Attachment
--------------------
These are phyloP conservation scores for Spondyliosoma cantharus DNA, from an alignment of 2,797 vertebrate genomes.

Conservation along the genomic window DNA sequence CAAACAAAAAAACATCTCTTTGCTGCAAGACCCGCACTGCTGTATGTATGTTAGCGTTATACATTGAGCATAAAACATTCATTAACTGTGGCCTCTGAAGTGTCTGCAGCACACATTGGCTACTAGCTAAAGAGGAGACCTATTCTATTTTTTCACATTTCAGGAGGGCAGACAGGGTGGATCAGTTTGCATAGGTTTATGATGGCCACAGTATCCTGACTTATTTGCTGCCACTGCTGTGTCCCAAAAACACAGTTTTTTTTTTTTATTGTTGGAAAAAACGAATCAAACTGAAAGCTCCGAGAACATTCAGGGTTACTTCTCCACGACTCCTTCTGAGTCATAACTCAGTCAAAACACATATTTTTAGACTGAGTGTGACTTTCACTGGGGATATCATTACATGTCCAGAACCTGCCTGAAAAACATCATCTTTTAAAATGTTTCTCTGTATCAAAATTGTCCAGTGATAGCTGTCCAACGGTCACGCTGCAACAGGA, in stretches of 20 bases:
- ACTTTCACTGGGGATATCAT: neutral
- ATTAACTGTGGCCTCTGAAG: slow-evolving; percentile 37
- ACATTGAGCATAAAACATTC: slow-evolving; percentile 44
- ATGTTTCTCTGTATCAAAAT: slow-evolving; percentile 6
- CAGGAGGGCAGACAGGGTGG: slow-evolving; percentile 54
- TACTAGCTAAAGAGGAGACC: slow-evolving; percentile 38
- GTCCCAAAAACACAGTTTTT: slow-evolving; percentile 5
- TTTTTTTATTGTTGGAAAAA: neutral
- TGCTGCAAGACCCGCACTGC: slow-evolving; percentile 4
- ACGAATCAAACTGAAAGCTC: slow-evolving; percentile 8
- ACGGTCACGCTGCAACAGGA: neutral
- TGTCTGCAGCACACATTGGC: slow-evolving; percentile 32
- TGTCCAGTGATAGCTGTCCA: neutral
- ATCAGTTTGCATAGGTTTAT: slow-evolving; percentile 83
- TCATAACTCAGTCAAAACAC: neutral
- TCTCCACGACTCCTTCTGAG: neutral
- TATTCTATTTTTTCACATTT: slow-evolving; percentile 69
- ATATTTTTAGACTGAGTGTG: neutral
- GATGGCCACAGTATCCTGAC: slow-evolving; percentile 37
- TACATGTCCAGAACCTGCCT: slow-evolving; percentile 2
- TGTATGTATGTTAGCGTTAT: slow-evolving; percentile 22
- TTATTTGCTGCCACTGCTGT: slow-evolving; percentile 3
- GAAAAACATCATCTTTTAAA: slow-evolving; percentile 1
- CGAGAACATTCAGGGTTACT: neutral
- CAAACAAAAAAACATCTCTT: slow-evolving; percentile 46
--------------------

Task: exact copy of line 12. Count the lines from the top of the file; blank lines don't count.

- ACGAATCAAACTGAAAGCTC: slow-evolving; percentile 8